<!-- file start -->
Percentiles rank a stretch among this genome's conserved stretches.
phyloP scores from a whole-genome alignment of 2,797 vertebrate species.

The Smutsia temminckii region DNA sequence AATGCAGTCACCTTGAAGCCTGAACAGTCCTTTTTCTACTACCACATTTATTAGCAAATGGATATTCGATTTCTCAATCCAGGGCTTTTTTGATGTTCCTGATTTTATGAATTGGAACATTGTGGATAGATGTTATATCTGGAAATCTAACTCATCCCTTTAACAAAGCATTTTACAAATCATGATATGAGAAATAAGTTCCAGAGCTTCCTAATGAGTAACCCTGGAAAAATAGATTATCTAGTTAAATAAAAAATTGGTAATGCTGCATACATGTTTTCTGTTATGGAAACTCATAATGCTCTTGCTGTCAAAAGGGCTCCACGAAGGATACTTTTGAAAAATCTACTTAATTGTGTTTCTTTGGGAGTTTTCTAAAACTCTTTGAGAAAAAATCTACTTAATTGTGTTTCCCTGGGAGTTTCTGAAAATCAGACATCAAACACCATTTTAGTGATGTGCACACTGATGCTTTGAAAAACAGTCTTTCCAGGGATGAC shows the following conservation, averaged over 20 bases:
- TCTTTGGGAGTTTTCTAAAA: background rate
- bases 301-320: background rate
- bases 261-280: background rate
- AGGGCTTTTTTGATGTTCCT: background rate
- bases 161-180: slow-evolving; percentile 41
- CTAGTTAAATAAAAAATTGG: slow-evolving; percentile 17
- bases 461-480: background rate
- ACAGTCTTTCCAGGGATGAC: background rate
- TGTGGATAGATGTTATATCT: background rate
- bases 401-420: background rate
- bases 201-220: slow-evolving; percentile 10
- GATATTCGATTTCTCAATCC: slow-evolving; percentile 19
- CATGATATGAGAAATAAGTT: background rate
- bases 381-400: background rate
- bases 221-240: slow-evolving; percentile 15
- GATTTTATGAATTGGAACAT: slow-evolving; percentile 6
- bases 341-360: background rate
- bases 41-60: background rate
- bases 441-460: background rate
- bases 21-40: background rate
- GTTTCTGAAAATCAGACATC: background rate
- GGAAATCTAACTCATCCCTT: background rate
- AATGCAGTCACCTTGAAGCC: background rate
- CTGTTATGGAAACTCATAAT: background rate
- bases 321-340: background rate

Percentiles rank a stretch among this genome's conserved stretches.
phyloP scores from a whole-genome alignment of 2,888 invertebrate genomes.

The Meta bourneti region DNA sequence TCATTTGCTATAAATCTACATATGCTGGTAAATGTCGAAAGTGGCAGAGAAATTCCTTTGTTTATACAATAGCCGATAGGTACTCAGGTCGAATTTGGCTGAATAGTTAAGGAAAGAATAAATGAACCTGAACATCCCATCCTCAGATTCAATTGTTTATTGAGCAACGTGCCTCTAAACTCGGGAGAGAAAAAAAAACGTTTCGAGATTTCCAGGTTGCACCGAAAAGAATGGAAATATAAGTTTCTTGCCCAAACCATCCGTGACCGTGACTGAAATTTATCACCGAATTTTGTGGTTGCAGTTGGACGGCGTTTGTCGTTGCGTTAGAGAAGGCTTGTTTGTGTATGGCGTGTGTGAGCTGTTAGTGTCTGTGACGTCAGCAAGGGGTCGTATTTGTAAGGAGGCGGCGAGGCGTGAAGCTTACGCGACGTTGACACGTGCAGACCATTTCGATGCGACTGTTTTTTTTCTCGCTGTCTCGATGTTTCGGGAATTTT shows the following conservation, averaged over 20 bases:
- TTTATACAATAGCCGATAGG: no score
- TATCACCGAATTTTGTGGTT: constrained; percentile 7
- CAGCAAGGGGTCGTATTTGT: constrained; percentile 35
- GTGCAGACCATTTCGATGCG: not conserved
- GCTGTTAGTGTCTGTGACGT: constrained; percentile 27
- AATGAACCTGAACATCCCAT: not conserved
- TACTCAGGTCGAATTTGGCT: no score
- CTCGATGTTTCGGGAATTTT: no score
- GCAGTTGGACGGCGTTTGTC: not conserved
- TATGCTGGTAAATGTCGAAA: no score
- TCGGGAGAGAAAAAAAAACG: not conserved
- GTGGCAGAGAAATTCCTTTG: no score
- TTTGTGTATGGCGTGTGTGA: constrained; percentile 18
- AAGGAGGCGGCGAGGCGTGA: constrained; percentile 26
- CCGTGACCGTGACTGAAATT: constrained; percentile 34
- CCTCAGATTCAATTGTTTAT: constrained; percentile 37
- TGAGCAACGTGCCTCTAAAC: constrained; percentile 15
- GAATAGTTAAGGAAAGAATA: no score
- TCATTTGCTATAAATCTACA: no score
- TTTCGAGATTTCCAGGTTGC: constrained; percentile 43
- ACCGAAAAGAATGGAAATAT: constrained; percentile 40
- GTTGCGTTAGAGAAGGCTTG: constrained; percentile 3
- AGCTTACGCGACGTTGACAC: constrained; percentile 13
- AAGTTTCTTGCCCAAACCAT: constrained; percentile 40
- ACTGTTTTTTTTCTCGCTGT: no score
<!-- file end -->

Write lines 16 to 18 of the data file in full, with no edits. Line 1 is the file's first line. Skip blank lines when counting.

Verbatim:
- CATGATATGAGAAATAAGTT: background rate
- bases 381-400: background rate
- bases 221-240: slow-evolving; percentile 15